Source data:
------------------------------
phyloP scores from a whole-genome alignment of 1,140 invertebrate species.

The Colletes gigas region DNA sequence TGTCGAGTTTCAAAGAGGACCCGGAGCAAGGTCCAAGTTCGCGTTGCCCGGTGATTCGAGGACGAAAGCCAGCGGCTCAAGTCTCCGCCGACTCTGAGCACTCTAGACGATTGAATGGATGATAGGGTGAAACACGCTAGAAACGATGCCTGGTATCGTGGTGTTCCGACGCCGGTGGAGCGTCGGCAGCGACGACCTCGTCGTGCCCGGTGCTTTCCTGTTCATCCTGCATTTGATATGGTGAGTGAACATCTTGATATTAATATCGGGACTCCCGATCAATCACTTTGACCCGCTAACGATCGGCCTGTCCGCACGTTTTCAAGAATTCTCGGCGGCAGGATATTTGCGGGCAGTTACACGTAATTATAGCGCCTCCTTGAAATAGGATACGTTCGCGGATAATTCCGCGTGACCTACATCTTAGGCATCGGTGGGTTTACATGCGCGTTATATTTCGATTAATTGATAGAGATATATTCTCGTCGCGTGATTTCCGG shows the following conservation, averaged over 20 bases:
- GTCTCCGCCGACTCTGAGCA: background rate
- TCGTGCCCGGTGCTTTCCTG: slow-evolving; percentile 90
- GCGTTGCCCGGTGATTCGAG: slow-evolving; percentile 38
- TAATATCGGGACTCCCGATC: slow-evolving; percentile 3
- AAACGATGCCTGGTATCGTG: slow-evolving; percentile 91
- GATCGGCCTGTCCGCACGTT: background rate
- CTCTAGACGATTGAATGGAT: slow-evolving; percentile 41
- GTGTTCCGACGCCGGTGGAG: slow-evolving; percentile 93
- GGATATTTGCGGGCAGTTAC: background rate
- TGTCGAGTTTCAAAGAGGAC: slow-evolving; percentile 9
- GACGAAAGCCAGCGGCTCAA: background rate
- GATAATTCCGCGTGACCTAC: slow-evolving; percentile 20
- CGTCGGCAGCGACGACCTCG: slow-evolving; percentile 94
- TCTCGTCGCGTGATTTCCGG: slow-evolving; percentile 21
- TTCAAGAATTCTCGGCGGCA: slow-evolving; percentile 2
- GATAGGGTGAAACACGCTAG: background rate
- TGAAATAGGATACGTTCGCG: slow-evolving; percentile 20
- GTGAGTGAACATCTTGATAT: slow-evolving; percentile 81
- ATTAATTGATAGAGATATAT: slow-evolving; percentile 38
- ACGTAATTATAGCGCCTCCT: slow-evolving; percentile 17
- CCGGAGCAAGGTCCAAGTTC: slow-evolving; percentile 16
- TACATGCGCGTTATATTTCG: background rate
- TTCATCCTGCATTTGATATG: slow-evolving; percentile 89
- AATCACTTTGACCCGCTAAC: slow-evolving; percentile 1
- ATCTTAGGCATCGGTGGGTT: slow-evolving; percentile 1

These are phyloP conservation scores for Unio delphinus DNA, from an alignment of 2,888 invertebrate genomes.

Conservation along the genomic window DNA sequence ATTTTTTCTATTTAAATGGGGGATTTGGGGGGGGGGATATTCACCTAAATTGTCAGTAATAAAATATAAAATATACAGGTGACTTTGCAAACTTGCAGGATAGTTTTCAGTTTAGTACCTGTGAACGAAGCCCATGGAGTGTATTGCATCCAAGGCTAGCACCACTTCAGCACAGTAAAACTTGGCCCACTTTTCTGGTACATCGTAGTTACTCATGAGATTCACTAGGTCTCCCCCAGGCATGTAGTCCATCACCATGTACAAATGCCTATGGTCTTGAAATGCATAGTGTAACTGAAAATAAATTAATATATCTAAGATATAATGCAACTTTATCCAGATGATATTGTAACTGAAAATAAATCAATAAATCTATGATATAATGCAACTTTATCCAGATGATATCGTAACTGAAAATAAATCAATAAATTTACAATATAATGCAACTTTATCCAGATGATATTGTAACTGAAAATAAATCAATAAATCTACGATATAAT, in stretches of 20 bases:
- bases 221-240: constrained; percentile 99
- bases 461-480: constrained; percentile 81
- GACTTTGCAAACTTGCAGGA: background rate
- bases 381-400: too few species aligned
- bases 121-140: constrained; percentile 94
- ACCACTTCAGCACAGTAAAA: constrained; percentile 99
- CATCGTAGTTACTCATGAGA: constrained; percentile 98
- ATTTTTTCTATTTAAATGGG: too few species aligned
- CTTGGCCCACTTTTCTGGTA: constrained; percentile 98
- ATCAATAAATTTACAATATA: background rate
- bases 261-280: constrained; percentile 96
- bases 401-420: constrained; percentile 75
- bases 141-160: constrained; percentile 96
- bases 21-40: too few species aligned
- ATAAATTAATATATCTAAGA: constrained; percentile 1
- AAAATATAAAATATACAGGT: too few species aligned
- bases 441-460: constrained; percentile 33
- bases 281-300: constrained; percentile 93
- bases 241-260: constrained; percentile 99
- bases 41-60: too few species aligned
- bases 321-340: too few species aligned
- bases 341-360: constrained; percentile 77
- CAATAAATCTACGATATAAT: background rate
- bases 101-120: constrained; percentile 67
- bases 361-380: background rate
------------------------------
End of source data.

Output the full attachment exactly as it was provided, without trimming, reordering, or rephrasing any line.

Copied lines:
phyloP scores from a whole-genome alignment of 1,140 invertebrate species.

The Colletes gigas region DNA sequence TGTCGAGTTTCAAAGAGGACCCGGAGCAAGGTCCAAGTTCGCGTTGCCCGGTGATTCGAGGACGAAAGCCAGCGGCTCAAGTCTCCGCCGACTCTGAGCACTCTAGACGATTGAATGGATGATAGGGTGAAACACGCTAGAAACGATGCCTGGTATCGTGGTGTTCCGACGCCGGTGGAGCGTCGGCAGCGACGACCTCGTCGTGCCCGGTGCTTTCCTGTTCATCCTGCATTTGATATGGTGAGTGAACATCTTGATATTAATATCGGGACTCCCGATCAATCACTTTGACCCGCTAACGATCGGCCTGTCCGCACGTTTTCAAGAATTCTCGGCGGCAGGATATTTGCGGGCAGTTACACGTAATTATAGCGCCTCCTTGAAATAGGATACGTTCGCGGATAATTCCGCGTGACCTACATCTTAGGCATCGGTGGGTTTACATGCGCGTTATATTTCGATTAATTGATAGAGATATATTCTCGTCGCGTGATTTCCGG shows the following conservation, averaged over 20 bases:
- GTCTCCGCCGACTCTGAGCA: background rate
- TCGTGCCCGGTGCTTTCCTG: slow-evolving; percentile 90
- GCGTTGCCCGGTGATTCGAG: slow-evolving; percentile 38
- TAATATCGGGACTCCCGATC: slow-evolving; percentile 3
- AAACGATGCCTGGTATCGTG: slow-evolving; percentile 91
- GATCGGCCTGTCCGCACGTT: background rate
- CTCTAGACGATTGAATGGAT: slow-evolving; percentile 41
- GTGTTCCGACGCCGGTGGAG: slow-evolving; percentile 93
- GGATATTTGCGGGCAGTTAC: background rate
- TGTCGAGTTTCAAAGAGGAC: slow-evolving; percentile 9
- GACGAAAGCCAGCGGCTCAA: background rate
- GATAATTCCGCGTGACCTAC: slow-evolving; percentile 20
- CGTCGGCAGCGACGACCTCG: slow-evolving; percentile 94
- TCTCGTCGCGTGATTTCCGG: slow-evolving; percentile 21
- TTCAAGAATTCTCGGCGGCA: slow-evolving; percentile 2
- GATAGGGTGAAACACGCTAG: background rate
- TGAAATAGGATACGTTCGCG: slow-evolving; percentile 20
- GTGAGTGAACATCTTGATAT: slow-evolving; percentile 81
- ATTAATTGATAGAGATATAT: slow-evolving; percentile 38
- ACGTAATTATAGCGCCTCCT: slow-evolving; percentile 17
- CCGGAGCAAGGTCCAAGTTC: slow-evolving; percentile 16
- TACATGCGCGTTATATTTCG: background rate
- TTCATCCTGCATTTGATATG: slow-evolving; percentile 89
- AATCACTTTGACCCGCTAAC: slow-evolving; percentile 1
- ATCTTAGGCATCGGTGGGTT: slow-evolving; percentile 1

These are phyloP conservation scores for Unio delphinus DNA, from an alignment of 2,888 invertebrate genomes.

Conservation along the genomic window DNA sequence ATTTTTTCTATTTAAATGGGGGATTTGGGGGGGGGGATATTCACCTAAATTGTCAGTAATAAAATATAAAATATACAGGTGACTTTGCAAACTTGCAGGATAGTTTTCAGTTTAGTACCTGTGAACGAAGCCCATGGAGTGTATTGCATCCAAGGCTAGCACCACTTCAGCACAGTAAAACTTGGCCCACTTTTCTGGTACATCGTAGTTACTCATGAGATTCACTAGGTCTCCCCCAGGCATGTAGTCCATCACCATGTACAAATGCCTATGGTCTTGAAATGCATAGTGTAACTGAAAATAAATTAATATATCTAAGATATAATGCAACTTTATCCAGATGATATTGTAACTGAAAATAAATCAATAAATCTATGATATAATGCAACTTTATCCAGATGATATCGTAACTGAAAATAAATCAATAAATTTACAATATAATGCAACTTTATCCAGATGATATTGTAACTGAAAATAAATCAATAAATCTACGATATAAT, in stretches of 20 bases:
- bases 221-240: constrained; percentile 99
- bases 461-480: constrained; percentile 81
- GACTTTGCAAACTTGCAGGA: background rate
- bases 381-400: too few species aligned
- bases 121-140: constrained; percentile 94
- ACCACTTCAGCACAGTAAAA: constrained; percentile 99
- CATCGTAGTTACTCATGAGA: constrained; percentile 98
- ATTTTTTCTATTTAAATGGG: too few species aligned
- CTTGGCCCACTTTTCTGGTA: constrained; percentile 98
- ATCAATAAATTTACAATATA: background rate
- bases 261-280: constrained; percentile 96
- bases 401-420: constrained; percentile 75
- bases 141-160: constrained; percentile 96
- bases 21-40: too few species aligned
- ATAAATTAATATATCTAAGA: constrained; percentile 1
- AAAATATAAAATATACAGGT: too few species aligned
- bases 441-460: constrained; percentile 33
- bases 281-300: constrained; percentile 93
- bases 241-260: constrained; percentile 99
- bases 41-60: too few species aligned
- bases 321-340: too few species aligned
- bases 341-360: constrained; percentile 77
- CAATAAATCTACGATATAAT: background rate
- bases 101-120: constrained; percentile 67
- bases 361-380: background rate